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Top USA Paralympic Athletes to Watch in London (July 26, 2012)

With the Paralympic Games a month away, Men’s Health Magazine recently released their Top-5 Paralympians to Watch from Team USA.

1.     Jessica Long, Swimming

20-year-old Jessica Long has been breaking American records for eight years and is arguably the fastest swimmer on the US squad. Born without fibulas, Long is a double below-the-knee amputee who will compete in seven individual events next month in London.

Words of Wisdom: “For me, it’s knowing that pain is temporary. I won’t be sore in 20 years, but that gold medal will last forever.”

2.     Jerome Singleton, Track & Field

In London, Singleton will not only be competing for medals, but for the title of “fastest amputee in the world” when he takes on South Africa’s Oscar Pistorius in the 100m. Born without a fibula in one leg, Singleton runs on a prosthetic and is eyeing gold medal results in each of his events.

Words of Wisdom: “When I got into the Paralympics, they said it would be hard. I said, ‘it doesn’t matter if it’s hard. Is it possible?’ If it’s hard, you already gave up. But if it’s possible, you can do anything with hard work.”


3.     LT. Brad Snyder, Swimming

In 2011, Snyder was hit by a bomb in Afghanistan while trying to save to wounded comrades. He was immediately blinded and forced into months of rehab before regaining normalcy in his live. Through it all, Snyder found peace in the pool explaining, “When I was re-learning how to do everything, I didn’t have to re-learn how to swim.” A former collegiate swimmer for the Naval Academy, Snyder will now compete for the US in the 400m and 100m freestyle.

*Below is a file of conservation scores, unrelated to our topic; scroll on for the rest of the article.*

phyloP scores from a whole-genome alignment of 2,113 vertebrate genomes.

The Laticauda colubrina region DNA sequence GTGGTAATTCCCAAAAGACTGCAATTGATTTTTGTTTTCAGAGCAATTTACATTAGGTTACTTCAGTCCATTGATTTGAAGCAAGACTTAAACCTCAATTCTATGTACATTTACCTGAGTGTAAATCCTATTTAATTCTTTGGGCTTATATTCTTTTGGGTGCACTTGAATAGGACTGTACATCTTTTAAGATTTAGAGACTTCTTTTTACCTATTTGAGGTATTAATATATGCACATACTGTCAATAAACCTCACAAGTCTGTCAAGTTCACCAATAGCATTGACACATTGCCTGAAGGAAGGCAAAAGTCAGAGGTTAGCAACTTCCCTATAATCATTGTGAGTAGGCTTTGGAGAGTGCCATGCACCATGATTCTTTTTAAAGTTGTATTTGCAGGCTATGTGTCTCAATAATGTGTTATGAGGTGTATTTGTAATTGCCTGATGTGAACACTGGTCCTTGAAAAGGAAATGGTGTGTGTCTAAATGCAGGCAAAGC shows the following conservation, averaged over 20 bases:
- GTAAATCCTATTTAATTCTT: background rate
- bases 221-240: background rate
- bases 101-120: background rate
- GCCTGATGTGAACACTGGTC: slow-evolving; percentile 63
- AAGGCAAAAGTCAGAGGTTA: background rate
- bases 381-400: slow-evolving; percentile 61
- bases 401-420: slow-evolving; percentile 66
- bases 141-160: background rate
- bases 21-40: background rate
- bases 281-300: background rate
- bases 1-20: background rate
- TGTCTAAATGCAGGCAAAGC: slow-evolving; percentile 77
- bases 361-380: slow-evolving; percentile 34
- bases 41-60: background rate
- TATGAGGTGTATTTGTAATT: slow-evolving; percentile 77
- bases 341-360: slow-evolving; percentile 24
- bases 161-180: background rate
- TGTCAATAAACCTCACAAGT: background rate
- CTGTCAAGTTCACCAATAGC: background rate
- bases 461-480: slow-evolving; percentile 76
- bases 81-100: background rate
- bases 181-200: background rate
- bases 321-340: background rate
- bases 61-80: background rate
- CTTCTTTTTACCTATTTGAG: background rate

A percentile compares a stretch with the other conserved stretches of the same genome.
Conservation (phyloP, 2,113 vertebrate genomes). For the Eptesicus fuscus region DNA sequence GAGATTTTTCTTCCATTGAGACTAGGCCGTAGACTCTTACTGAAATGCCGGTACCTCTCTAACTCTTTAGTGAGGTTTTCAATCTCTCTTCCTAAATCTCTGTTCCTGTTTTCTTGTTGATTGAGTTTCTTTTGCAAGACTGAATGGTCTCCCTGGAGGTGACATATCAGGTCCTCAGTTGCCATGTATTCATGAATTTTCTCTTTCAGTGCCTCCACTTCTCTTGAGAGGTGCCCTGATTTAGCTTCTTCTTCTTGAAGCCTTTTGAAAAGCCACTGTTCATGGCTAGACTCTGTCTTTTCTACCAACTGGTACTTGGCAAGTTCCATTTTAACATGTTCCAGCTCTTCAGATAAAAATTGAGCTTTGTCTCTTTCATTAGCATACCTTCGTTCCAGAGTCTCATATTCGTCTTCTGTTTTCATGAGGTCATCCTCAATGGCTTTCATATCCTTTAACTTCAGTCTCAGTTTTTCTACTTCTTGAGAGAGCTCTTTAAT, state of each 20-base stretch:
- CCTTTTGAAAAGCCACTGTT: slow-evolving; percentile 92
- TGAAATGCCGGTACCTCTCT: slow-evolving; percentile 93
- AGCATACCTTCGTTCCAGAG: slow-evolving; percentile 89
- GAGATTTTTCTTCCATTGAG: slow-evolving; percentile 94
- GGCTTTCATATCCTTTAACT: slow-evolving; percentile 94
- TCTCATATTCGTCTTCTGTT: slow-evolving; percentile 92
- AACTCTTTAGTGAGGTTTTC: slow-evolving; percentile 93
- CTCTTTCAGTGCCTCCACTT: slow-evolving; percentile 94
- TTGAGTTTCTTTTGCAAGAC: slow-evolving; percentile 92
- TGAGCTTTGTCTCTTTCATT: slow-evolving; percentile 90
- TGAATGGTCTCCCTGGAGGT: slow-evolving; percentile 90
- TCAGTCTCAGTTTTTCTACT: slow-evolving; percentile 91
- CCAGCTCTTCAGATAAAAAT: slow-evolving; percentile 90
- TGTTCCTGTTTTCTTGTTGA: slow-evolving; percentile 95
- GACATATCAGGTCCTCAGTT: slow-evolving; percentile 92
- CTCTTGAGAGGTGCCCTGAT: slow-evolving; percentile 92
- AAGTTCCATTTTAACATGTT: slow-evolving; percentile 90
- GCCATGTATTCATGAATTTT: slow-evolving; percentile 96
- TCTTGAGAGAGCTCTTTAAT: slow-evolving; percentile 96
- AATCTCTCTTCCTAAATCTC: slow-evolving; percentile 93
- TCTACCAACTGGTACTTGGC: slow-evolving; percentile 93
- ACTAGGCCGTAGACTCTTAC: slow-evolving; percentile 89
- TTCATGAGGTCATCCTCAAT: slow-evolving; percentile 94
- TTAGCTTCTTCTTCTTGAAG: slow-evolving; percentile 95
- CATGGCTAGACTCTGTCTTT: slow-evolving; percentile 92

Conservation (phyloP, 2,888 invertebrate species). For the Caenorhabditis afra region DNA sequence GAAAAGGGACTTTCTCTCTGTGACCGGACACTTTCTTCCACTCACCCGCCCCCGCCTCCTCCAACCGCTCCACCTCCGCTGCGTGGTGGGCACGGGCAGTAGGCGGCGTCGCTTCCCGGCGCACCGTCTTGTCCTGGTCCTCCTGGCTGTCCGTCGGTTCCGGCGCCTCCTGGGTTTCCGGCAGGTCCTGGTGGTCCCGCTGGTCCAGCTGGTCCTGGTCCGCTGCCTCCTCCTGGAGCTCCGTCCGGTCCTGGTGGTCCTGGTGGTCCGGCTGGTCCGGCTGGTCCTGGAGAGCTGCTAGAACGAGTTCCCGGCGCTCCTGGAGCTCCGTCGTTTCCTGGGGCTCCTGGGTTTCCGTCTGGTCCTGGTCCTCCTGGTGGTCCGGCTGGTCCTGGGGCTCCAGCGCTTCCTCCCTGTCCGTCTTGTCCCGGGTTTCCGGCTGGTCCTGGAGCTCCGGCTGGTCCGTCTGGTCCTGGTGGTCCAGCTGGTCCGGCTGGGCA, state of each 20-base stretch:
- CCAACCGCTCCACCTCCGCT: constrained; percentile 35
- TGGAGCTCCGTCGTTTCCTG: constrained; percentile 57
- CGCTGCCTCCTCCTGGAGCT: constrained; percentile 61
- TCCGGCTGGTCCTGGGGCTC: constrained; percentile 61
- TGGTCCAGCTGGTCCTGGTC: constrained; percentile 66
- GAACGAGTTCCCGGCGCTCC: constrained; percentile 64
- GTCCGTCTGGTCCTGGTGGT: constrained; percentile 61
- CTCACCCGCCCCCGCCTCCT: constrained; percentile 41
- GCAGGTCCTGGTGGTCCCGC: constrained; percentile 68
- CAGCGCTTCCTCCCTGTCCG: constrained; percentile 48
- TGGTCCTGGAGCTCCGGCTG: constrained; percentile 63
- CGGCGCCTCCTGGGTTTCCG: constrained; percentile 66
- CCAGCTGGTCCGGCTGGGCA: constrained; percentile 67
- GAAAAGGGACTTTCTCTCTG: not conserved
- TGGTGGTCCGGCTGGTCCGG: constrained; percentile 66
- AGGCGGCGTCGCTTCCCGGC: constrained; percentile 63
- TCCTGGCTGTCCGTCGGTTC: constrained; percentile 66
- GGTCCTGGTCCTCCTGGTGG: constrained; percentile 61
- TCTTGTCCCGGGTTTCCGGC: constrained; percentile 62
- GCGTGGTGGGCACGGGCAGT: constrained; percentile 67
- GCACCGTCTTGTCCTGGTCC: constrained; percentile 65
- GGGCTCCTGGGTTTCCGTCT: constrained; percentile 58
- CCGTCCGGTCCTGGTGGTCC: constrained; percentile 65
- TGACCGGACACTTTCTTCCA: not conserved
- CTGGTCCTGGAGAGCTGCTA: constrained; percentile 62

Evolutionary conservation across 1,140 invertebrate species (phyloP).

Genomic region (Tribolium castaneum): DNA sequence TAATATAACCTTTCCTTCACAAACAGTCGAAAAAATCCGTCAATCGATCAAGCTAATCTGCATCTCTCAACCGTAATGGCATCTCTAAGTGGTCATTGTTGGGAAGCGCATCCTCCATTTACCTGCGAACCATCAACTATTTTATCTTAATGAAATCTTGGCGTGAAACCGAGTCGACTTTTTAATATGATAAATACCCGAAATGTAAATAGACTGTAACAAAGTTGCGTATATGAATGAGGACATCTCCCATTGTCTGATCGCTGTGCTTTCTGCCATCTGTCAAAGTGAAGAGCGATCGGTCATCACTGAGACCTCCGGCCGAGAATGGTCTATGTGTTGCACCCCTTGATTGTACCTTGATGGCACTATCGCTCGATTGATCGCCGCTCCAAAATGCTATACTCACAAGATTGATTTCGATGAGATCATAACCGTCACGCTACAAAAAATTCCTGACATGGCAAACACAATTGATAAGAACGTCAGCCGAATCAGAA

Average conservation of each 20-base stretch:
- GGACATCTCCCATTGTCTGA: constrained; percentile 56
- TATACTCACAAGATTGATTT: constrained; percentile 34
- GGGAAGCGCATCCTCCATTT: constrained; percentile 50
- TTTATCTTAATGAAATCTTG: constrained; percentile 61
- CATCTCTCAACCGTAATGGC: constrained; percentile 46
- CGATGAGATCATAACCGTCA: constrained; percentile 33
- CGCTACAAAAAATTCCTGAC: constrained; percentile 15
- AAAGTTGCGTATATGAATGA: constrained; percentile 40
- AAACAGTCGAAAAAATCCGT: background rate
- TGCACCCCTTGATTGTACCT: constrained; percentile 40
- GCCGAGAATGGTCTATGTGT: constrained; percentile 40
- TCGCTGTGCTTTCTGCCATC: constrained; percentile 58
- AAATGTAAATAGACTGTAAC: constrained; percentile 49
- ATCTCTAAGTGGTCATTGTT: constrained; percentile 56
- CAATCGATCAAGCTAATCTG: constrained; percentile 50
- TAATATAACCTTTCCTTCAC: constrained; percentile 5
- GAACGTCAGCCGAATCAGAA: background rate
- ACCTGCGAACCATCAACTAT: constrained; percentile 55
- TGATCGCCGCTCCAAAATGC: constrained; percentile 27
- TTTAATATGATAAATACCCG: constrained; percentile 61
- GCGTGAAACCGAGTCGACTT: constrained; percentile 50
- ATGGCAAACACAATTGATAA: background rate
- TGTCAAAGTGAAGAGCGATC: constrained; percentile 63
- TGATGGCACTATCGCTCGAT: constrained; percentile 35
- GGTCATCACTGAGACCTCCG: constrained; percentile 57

Words of Wisdom: “I have less specific goals – it’s more that I want to do things that lead to self-improvement. When I take a day off from the pool, I know I missed an opportunity to move forward.”

4.     Katie Holloway, Sitting Volleyball

Holloway, a 6’3” Washington native, has been a top athlete for her entire life despite competing with a prosthetic right leg. After earning a scholarship to play basketball for Cal State Northbridge, she found a new love in sitting volleyball and will lead the No. 2 world-ranked USA team on their gold medal mission next month.

Words of Wisdom: “My passion is to help people with physical disabilities become active through sports. It drives me to make sure I’m doing everything I can to be the best volleyball player.”

5.     Casey Tibbs, Track & Field

Two-time Olympic gold-medal champion (in Athens and Beijing) Tibbs will have all eyes on him in London next month during the long jump competition. Tibbs competes on a prosthetic after having lost his right leg in a motorcycle accident. Going into this summer’s Games, Tibbs is aiming for a 23’ jump and a third gold medal.

Words of Wisdom: “I know how good it feels to be on the podium. Knowing all of your work pays off.”


For more information on Team USA, visit:

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